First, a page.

Some Democratic Party insiders expressed hope that they would be able to prevent President Donald Trump’s nominee to replace Supreme Court Justice Ruth Bader Ginsburg from being confirmed before Election Day.
With one statement from U.S. Sen. Mitt Romney (R-UT) expressing support for a confirmation vote, however, optimism on the other side of the aisle was all but dashed, as reported by Breitbart.
“Based upon their qualifications”
Two Republicans — Sens. Lisa Murkowski of Alaska and Susan Collins of Maine — expressed their opposition to holding a vote before the presidential election.
The GOP holds 53 seats in the Senate, however, and Majority Leader Mitch McConnell (R-KY) can afford to lose up to three votes before a 50–50 tie would be broken by Vice President Mike Pence.
For that reason, Romney, a frequent Trump critic, likely gave McConnell the votes needed to secure confirmation of a nominee Trump is expected to announce on Saturday.
“If the nominee reaches the Senate floor, I intend to vote based upon their qualifications,” the 2012 GOP presidential nominee confirmed in a statement this week, according to Breitbart.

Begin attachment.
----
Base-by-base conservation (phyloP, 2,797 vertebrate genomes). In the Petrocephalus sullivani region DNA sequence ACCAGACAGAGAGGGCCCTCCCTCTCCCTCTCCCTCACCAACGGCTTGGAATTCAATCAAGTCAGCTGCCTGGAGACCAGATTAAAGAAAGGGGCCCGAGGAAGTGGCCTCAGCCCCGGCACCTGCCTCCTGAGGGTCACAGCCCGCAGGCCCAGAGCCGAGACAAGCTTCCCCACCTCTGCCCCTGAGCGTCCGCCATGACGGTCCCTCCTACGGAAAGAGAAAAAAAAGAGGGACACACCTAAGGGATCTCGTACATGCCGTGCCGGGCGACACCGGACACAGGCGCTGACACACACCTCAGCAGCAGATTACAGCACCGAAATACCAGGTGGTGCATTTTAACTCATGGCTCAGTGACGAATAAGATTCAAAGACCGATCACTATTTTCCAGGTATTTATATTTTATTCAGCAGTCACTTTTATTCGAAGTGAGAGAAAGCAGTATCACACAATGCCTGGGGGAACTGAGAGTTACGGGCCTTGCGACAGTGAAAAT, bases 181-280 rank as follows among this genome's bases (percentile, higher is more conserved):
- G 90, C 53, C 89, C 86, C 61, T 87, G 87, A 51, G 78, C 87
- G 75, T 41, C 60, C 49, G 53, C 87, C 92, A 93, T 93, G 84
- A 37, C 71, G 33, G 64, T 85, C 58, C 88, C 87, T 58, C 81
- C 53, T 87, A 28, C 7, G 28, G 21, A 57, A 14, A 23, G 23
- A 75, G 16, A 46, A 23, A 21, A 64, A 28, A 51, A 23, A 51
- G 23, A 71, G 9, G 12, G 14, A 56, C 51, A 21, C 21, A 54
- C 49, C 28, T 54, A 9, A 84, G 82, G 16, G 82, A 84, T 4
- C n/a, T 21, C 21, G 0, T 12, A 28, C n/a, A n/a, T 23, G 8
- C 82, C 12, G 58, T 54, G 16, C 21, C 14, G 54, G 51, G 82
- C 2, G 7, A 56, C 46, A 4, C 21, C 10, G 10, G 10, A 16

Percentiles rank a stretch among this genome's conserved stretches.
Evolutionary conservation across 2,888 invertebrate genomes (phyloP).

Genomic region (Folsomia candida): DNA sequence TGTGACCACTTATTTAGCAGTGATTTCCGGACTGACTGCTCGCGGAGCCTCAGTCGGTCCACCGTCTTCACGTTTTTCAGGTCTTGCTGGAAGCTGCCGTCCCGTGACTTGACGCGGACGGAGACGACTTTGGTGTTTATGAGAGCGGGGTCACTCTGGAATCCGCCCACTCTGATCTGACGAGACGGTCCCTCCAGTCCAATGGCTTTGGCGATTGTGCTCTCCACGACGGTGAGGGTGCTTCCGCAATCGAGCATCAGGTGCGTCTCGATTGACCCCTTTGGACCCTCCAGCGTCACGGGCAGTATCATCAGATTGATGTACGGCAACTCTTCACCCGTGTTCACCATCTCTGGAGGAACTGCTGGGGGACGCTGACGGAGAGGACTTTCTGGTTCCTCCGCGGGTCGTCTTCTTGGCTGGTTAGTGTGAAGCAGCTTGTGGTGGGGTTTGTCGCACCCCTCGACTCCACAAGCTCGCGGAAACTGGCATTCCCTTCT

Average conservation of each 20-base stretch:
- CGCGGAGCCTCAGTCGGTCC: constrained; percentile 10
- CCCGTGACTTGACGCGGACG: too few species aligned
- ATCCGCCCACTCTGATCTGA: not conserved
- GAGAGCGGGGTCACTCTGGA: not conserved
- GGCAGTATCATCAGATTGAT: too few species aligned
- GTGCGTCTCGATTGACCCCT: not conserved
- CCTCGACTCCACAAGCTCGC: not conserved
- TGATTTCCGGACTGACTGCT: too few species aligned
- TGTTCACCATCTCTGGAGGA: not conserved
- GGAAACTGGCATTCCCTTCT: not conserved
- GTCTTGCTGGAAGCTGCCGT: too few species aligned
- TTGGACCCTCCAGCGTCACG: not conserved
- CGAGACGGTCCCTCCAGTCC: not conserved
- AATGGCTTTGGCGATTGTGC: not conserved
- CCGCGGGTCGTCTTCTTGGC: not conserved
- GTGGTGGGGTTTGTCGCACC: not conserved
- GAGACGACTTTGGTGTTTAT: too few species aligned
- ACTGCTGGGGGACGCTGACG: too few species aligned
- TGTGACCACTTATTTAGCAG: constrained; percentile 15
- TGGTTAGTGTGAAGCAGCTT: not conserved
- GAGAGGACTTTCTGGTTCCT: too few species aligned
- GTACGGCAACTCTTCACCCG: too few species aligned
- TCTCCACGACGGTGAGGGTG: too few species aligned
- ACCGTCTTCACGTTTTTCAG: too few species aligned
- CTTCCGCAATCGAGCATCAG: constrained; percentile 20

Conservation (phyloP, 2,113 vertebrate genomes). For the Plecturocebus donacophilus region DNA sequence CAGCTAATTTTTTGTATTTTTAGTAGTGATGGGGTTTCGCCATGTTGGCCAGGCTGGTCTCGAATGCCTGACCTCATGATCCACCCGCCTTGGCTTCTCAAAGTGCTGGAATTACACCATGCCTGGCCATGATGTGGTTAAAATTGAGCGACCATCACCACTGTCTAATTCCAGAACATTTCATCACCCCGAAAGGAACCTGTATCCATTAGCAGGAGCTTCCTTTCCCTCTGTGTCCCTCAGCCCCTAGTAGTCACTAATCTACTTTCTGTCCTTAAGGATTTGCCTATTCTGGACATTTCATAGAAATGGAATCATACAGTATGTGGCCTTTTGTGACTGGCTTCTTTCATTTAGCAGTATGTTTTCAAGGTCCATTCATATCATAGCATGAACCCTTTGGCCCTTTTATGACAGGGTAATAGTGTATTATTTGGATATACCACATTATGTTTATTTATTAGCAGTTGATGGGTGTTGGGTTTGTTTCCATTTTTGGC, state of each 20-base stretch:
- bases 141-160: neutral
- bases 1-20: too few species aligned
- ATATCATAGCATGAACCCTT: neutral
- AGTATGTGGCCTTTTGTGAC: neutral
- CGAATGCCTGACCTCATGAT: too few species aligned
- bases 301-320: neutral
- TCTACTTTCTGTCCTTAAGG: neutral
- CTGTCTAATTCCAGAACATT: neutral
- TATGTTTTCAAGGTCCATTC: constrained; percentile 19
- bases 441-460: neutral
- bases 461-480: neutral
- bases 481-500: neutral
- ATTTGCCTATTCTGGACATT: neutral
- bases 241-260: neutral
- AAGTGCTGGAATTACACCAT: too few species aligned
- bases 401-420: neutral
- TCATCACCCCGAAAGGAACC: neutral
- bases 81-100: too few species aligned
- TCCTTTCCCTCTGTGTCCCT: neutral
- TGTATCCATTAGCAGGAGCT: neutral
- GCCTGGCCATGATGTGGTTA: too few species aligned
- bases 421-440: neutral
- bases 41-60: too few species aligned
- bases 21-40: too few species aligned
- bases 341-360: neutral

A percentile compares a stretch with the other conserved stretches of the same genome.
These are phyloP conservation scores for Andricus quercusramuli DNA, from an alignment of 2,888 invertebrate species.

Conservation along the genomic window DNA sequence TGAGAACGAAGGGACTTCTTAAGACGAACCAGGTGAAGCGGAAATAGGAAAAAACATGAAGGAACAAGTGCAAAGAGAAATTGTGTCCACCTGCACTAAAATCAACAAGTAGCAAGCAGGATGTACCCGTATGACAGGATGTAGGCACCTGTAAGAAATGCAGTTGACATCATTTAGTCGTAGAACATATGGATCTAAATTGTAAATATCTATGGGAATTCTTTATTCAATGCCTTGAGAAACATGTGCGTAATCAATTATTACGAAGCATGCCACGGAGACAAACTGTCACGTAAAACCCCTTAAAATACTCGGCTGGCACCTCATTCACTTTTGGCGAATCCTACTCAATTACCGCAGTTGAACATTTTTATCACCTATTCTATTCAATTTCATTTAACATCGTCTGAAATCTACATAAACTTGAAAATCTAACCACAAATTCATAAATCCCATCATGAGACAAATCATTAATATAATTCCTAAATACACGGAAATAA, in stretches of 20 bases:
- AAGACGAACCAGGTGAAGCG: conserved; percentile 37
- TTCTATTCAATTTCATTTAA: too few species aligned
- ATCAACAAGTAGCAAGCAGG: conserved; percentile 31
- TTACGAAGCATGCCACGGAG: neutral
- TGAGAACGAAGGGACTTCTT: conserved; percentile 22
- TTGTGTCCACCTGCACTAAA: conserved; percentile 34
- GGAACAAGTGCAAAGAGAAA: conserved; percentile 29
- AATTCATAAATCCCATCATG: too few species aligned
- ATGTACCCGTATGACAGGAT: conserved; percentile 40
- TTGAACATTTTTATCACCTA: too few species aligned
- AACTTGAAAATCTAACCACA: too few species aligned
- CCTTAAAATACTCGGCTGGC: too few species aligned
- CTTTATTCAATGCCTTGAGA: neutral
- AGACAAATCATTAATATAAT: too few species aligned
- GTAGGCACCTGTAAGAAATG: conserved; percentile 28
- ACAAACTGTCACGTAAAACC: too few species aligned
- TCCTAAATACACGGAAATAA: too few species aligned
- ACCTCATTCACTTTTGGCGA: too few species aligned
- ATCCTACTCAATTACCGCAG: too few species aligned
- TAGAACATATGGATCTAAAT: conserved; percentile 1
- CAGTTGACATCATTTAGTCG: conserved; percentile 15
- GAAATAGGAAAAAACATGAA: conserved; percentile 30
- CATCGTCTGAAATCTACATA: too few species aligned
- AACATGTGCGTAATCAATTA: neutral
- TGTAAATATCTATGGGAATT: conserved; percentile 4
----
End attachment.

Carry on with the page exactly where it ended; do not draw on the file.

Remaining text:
“That’s not written in the stars”
Romney went on to express optimism about the future direction of the nation’s highest court, as reported by Newsweek.
“I recognize that we may have a court which has more of a conservative bent than it’s had over the last few decades,” he said. “But my liberal friends have over many decades gotten very used to the idea of having a liberal court. And that’s not written in the stars.”
Romney’s support for a vote, of course, is no guarantee that he will ultimately agree that Trump’s pick should be confirmed.
Leading contender Amy Coney Barrett, for example, has a limited record as a circuit court judge and could be deemed unqualified for the lifetime appointment. Nevertheless, McConnell and other Republican leaders — including Senate judiciary committee chairman Lindsey Graham (R-SC) — seem confident in their chances of rallying sufficient support to confirm the nominee.
“We’ve got the votes to confirm Justice Ginsburg’s replacement before the election,” Graham said, according to Fox News. “We’re going to move forward in the committee, we’re going to report the nomination out of the committee to the floor of the United States Senate so we can vote before the election. Now, that’s the constitutional process.”
Although Republicans across the board are sure to endure a fierce political battle, many of their constituents will doubtlessly appreciate a continued dedication to seeking every opportunity to fill judicial seats with conservative candidates.